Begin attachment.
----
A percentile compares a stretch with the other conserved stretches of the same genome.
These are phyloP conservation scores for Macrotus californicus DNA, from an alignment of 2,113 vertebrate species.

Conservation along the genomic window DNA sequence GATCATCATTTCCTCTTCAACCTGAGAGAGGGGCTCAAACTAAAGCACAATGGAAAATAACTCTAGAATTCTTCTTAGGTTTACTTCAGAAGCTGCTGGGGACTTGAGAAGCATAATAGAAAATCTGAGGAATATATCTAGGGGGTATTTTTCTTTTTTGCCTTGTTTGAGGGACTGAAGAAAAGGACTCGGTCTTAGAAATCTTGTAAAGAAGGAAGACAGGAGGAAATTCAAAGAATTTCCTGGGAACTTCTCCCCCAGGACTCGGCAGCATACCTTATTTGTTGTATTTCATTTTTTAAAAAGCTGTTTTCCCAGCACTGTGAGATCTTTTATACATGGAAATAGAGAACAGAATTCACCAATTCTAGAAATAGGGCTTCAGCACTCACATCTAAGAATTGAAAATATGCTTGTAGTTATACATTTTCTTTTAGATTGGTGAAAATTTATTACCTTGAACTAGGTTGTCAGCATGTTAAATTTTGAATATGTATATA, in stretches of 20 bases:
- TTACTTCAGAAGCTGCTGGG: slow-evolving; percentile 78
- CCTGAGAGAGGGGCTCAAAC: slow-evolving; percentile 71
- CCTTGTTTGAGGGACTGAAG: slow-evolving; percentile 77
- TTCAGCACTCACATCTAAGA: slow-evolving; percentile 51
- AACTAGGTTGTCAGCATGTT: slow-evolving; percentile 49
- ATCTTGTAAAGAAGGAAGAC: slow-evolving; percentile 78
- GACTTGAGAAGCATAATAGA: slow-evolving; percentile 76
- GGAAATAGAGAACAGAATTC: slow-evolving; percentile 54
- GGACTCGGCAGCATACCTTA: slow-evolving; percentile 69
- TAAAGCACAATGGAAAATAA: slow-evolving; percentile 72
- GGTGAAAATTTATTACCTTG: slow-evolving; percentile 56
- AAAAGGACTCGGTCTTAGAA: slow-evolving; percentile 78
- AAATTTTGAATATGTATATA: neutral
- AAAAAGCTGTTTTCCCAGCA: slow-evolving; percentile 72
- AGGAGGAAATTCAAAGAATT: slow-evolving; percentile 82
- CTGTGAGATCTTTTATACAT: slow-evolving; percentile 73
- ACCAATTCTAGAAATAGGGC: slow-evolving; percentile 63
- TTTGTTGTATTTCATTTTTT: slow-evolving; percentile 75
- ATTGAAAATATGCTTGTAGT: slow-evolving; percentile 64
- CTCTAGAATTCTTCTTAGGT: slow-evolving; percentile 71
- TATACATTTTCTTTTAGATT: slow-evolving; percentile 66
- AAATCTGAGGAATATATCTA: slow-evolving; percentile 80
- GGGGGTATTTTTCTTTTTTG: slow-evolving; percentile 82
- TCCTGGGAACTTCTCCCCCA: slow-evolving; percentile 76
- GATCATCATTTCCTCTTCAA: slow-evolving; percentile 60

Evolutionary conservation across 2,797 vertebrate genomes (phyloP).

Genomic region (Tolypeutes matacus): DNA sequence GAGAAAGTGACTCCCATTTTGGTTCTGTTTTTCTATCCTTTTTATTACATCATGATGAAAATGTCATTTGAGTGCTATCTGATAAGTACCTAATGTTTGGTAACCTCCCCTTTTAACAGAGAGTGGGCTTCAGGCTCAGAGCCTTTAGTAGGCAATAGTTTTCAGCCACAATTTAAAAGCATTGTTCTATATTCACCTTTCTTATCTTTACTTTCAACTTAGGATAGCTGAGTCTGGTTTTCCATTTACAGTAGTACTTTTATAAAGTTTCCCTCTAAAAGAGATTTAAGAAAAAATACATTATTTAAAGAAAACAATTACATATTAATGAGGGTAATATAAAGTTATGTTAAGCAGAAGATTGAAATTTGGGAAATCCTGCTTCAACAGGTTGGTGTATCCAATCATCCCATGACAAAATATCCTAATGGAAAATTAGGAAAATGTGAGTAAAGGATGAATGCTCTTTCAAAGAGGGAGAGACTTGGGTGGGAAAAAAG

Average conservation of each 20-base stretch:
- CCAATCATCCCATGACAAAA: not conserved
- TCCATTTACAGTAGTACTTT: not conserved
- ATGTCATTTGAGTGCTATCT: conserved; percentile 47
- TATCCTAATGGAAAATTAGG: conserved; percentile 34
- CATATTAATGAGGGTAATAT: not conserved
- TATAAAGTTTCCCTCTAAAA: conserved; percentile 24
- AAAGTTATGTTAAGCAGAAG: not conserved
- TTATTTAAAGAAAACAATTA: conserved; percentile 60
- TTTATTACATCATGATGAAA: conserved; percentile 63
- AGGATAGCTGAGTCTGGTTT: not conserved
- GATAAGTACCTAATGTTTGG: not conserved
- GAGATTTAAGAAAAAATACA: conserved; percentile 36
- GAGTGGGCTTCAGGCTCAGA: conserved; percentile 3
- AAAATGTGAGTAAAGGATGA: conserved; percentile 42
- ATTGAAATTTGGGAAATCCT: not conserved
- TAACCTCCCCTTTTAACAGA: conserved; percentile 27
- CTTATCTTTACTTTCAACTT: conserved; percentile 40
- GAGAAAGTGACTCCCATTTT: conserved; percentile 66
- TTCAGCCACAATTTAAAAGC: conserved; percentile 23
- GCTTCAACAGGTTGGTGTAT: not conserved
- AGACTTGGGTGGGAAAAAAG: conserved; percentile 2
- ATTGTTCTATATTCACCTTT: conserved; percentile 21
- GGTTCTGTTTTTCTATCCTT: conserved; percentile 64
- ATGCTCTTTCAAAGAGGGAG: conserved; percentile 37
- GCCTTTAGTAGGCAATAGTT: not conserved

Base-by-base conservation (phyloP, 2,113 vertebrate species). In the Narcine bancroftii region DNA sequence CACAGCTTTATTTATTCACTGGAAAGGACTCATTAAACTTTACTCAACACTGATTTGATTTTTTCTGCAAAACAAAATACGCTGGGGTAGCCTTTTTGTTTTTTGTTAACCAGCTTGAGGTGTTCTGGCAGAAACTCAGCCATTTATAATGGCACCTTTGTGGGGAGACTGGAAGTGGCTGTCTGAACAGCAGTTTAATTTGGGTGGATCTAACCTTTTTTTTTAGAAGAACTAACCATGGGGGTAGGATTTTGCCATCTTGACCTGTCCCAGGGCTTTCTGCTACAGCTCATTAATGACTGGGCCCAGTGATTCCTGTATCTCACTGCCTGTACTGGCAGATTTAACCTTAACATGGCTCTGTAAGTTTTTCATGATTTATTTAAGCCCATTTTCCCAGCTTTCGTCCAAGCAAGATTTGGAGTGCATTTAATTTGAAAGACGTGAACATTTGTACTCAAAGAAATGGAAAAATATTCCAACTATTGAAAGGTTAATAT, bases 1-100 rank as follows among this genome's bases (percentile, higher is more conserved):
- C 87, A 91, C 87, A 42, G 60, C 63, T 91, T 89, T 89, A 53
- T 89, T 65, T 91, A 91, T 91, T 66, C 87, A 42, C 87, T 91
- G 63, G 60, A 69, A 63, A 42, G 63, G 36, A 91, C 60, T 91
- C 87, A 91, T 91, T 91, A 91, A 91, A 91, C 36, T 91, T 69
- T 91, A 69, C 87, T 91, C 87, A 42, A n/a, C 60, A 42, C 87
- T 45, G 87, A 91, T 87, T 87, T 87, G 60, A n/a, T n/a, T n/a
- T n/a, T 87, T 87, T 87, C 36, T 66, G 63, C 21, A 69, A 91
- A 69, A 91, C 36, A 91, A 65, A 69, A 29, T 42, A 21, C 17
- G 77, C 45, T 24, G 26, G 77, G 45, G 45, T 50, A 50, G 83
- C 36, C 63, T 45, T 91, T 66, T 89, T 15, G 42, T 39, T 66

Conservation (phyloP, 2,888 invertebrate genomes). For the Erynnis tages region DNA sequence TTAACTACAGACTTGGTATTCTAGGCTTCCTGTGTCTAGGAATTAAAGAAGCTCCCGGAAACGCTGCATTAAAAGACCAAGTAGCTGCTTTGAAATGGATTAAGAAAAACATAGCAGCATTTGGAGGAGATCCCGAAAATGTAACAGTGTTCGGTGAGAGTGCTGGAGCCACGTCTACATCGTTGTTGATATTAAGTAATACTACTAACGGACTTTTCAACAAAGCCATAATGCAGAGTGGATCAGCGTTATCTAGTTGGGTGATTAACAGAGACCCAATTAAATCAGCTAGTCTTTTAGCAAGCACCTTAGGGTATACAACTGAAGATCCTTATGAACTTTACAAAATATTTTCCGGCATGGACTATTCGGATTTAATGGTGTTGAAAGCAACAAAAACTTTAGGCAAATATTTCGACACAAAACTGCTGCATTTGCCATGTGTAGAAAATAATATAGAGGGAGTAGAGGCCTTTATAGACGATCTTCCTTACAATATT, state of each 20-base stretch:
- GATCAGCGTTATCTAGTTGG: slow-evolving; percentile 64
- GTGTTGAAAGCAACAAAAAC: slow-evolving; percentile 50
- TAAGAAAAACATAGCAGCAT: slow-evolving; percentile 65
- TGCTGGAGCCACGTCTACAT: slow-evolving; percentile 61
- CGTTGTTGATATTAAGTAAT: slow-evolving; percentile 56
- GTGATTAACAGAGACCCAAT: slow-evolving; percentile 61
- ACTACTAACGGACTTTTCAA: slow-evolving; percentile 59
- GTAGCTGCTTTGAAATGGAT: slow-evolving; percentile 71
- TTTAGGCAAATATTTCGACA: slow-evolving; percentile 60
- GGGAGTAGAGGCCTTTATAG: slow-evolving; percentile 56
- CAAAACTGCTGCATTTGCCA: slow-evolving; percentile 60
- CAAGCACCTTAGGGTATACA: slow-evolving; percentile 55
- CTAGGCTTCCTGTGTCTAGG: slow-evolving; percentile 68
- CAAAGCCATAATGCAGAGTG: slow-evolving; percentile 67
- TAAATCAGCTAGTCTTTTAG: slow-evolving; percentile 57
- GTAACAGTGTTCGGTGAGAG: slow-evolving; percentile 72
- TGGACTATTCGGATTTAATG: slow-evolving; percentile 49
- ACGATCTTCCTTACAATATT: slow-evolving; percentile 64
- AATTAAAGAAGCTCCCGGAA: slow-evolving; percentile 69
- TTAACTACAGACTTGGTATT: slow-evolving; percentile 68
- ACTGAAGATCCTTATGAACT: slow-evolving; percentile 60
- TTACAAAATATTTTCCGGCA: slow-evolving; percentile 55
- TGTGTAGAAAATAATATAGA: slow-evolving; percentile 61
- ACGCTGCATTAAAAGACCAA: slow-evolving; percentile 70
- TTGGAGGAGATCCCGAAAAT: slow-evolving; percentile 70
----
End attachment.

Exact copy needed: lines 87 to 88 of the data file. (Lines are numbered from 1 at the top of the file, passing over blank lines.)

- AATTAAAGAAGCTCCCGGAA: slow-evolving; percentile 69
- TTAACTACAGACTTGGTATT: slow-evolving; percentile 68